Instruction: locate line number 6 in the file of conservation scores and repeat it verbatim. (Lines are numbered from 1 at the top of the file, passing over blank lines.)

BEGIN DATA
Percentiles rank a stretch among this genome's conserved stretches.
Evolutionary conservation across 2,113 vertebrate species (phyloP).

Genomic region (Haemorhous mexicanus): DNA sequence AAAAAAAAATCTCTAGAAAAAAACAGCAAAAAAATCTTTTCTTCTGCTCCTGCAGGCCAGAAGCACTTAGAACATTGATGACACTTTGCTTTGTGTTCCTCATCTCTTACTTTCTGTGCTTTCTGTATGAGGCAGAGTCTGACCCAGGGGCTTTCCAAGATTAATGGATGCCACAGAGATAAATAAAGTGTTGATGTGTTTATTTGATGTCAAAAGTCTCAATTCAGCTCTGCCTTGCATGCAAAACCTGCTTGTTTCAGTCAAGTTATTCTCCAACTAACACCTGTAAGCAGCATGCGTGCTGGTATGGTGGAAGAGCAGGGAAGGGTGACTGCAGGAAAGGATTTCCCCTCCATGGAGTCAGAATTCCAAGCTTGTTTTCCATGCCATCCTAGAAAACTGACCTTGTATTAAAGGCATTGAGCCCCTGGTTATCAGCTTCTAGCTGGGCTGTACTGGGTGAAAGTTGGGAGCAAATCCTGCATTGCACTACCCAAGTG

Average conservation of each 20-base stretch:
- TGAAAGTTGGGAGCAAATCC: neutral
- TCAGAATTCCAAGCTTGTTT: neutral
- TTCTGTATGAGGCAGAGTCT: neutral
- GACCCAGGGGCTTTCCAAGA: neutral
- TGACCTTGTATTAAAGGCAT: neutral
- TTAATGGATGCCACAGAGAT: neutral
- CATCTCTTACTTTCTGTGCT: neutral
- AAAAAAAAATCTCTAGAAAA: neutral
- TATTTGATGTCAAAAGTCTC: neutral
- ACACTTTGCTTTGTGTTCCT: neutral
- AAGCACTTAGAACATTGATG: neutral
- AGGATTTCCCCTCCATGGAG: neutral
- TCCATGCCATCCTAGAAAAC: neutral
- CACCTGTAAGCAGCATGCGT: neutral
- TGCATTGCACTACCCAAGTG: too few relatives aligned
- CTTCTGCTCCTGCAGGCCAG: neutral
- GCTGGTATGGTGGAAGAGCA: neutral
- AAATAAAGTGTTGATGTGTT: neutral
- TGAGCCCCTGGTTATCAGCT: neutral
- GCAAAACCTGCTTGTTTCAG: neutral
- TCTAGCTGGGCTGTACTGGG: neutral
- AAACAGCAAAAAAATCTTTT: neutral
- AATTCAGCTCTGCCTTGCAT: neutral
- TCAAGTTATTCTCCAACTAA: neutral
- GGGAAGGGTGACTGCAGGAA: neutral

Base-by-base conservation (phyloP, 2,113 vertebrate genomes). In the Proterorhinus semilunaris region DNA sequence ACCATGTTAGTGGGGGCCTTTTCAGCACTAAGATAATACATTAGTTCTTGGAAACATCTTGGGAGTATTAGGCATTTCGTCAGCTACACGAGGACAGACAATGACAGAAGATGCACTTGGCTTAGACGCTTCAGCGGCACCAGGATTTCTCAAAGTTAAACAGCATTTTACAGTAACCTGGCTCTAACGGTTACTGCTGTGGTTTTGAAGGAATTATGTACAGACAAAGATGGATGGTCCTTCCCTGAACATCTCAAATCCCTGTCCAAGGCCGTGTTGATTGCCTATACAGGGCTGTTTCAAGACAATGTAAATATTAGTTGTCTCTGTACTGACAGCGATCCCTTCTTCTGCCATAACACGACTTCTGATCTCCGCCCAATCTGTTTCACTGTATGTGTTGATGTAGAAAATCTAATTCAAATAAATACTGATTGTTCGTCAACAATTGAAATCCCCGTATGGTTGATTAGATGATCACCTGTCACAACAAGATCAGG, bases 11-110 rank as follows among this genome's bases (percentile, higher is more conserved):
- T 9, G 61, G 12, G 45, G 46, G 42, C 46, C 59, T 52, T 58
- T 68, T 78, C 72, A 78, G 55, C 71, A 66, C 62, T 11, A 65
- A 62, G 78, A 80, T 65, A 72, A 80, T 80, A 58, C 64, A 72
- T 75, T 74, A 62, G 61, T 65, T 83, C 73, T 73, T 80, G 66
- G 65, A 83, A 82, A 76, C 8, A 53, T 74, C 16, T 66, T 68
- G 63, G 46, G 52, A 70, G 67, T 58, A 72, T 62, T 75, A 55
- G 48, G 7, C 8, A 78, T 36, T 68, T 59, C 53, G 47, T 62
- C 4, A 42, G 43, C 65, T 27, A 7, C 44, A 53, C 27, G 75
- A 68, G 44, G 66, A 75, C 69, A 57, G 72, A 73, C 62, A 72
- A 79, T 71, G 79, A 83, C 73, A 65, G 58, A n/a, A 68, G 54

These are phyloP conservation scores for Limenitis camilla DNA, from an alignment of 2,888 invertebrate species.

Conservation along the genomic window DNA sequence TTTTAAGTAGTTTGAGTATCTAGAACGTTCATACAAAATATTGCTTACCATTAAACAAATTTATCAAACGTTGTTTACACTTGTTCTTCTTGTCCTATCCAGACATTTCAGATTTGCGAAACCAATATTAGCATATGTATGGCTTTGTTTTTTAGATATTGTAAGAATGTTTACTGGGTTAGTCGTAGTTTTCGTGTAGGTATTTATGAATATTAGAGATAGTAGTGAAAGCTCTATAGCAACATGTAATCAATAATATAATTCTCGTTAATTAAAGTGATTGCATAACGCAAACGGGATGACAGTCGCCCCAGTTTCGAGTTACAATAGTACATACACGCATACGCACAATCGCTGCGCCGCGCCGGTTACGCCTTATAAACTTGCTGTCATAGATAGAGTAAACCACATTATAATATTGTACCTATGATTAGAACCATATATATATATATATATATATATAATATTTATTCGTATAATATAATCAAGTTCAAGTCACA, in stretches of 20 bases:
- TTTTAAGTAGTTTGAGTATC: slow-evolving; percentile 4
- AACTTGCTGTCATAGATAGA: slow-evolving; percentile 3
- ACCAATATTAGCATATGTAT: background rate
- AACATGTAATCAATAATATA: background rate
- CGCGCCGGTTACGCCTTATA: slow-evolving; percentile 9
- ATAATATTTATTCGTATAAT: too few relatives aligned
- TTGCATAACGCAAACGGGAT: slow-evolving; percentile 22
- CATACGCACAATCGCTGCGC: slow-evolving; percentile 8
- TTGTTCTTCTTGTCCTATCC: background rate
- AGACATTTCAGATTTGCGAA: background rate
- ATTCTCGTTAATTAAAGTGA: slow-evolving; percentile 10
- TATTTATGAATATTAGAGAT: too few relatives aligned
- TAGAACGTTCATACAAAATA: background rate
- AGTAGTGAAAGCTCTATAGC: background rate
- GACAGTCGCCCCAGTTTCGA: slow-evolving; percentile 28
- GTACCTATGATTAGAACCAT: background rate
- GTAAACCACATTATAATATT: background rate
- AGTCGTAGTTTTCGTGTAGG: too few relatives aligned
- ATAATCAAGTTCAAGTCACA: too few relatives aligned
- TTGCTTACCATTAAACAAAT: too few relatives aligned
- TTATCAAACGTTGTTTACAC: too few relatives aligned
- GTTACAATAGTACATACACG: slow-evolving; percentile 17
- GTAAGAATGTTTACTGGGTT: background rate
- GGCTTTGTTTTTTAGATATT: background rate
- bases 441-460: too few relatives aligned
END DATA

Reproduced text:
- TCAGAATTCCAAGCTTGTTT: neutral